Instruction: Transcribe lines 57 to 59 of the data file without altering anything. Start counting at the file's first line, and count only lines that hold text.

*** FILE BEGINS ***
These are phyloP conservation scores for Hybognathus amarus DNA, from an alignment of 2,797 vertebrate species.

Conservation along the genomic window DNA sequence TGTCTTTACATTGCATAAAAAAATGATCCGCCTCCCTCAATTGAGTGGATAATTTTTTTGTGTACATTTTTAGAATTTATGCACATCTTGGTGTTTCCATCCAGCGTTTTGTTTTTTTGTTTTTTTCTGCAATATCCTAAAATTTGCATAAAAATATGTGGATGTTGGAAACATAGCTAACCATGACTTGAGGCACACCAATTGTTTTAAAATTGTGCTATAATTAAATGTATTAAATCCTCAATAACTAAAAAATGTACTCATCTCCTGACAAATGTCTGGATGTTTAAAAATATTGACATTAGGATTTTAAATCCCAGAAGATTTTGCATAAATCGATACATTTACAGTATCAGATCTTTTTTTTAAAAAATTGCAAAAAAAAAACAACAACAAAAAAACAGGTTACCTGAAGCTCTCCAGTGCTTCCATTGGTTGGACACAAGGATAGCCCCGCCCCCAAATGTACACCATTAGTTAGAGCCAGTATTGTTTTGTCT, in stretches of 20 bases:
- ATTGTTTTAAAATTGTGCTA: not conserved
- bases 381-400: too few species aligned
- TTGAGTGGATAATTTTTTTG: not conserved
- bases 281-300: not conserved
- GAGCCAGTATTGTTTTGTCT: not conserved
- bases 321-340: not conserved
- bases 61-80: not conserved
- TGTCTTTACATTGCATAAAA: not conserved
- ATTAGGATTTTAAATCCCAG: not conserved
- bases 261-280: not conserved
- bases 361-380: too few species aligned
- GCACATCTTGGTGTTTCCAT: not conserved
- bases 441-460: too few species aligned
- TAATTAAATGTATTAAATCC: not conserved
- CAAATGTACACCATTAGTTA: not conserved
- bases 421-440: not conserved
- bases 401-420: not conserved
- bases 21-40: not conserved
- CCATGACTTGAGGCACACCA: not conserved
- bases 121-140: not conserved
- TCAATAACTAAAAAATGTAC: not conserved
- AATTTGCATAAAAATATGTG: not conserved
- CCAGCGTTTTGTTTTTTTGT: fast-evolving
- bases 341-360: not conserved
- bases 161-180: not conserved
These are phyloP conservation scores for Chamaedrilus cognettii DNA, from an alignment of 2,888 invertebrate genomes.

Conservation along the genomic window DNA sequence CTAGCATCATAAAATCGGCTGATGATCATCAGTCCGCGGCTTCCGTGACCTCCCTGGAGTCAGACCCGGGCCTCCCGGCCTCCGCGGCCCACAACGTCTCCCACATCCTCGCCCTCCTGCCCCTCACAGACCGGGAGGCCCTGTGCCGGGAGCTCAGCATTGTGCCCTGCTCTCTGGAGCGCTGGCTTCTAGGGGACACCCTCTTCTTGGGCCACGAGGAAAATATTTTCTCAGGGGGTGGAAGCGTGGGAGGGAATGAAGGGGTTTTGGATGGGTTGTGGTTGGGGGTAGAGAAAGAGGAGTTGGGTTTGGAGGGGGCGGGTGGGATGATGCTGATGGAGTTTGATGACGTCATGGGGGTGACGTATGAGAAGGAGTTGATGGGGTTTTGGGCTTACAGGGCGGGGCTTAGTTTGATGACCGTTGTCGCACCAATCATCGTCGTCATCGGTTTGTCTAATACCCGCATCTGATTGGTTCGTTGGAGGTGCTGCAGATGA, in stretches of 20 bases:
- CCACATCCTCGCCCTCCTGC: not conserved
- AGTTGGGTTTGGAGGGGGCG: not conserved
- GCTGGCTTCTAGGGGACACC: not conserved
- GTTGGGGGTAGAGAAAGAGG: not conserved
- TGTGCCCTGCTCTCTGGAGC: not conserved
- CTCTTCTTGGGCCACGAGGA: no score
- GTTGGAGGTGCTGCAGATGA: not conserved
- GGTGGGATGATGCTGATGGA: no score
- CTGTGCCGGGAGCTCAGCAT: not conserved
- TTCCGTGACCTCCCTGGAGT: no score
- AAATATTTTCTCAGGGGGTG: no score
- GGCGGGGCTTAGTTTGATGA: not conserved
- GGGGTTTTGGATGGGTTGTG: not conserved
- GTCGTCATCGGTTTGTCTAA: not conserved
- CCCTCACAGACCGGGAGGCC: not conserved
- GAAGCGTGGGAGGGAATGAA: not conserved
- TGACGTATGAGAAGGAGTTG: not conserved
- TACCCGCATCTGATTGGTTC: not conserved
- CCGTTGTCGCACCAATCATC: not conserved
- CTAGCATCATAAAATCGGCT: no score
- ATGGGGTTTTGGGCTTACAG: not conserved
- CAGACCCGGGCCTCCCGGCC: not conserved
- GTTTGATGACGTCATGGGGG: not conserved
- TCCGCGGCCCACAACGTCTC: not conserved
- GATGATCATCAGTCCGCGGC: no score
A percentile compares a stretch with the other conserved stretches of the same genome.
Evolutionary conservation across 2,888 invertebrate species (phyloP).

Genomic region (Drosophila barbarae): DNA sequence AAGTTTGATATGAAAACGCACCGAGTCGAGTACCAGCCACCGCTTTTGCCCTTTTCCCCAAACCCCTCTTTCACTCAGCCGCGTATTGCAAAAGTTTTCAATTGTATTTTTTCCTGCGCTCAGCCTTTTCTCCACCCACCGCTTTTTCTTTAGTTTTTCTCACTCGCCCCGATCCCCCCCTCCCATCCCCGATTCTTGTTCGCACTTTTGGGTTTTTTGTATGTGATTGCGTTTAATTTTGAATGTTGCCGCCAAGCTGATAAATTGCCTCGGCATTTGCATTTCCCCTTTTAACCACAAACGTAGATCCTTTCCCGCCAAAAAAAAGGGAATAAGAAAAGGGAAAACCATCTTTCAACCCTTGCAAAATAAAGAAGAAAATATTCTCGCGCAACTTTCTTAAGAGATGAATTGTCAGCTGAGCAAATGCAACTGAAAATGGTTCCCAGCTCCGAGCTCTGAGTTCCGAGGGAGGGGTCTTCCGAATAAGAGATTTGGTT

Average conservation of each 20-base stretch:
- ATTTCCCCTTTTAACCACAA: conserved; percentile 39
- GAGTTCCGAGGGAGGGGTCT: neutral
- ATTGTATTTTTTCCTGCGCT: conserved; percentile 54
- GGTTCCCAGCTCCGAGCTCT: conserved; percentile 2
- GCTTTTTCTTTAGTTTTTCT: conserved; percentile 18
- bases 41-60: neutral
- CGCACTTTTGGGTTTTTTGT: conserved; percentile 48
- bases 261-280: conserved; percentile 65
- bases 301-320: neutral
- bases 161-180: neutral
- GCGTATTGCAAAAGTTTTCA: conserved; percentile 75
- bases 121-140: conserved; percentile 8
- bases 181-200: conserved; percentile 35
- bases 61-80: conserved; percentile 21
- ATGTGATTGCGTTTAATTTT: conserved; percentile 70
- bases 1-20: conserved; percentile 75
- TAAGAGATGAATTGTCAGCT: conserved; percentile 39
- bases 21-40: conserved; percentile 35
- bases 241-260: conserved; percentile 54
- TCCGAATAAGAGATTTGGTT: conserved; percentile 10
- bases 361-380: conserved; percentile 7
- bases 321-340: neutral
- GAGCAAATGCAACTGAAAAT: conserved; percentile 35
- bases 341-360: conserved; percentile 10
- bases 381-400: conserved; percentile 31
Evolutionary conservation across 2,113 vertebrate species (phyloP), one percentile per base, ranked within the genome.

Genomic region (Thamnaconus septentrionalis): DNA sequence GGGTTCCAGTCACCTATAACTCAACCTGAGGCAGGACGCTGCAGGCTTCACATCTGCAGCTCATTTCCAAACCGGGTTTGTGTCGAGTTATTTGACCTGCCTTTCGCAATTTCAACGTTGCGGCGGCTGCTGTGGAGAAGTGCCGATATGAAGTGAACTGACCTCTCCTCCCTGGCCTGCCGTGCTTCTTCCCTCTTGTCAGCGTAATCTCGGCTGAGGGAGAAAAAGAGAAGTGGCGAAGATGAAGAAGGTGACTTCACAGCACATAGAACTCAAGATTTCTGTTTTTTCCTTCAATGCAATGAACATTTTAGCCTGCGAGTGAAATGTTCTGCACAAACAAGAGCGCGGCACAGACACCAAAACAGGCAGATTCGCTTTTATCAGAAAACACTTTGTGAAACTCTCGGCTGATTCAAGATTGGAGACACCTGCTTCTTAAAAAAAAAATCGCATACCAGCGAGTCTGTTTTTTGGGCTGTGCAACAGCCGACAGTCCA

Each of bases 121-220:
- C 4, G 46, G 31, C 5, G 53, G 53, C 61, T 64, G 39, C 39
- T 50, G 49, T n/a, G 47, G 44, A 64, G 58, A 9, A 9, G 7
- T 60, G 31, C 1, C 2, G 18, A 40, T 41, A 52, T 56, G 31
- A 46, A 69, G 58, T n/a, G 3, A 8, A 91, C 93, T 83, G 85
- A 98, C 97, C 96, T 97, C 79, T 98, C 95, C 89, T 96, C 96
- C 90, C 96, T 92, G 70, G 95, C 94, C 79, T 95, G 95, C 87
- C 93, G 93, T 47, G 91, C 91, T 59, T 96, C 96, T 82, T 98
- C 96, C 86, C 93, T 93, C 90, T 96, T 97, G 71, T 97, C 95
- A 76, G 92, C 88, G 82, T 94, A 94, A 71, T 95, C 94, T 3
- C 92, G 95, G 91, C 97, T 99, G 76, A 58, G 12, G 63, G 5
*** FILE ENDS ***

Genomic region (Drosophila barbarae): DNA sequence AAGTTTGATATGAAAACGCACCGAGTCGAGTACCAGCCACCGCTTTTGCCCTTTTCCCCAAACCCCTCTTTCACTCAGCCGCGTATTGCAAAAGTTTTCAATTGTATTTTTTCCTGCGCTCAGCCTTTTCTCCACCCACCGCTTTTTCTTTAGTTTTTCTCACTCGCCCCGATCCCCCCCTCCCATCCCCGATTCTTGTTCGCACTTTTGGGTTTTTTGTATGTGATTGCGTTTAATTTTGAATGTTGCCGCCAAGCTGATAAATTGCCTCGGCATTTGCATTTCCCCTTTTAACCACAAACGTAGATCCTTTCCCGCCAAAAAAAAGGGAATAAGAAAAGGGAAAACCATCTTTCAACCCTTGCAAAATAAAGAAGAAAATATTCTCGCGCAACTTTCTTAAGAGATGAATTGTCAGCTGAGCAAATGCAACTGAAAATGGTTCCCAGCTCCGAGCTCTGAGTTCCGAGGGAGGGGTCTTCCGAATAAGAGATTTGGTT

Average conservation of each 20-base stretch:
- ATTTCCCCTTTTAACCACAA: conserved; percentile 39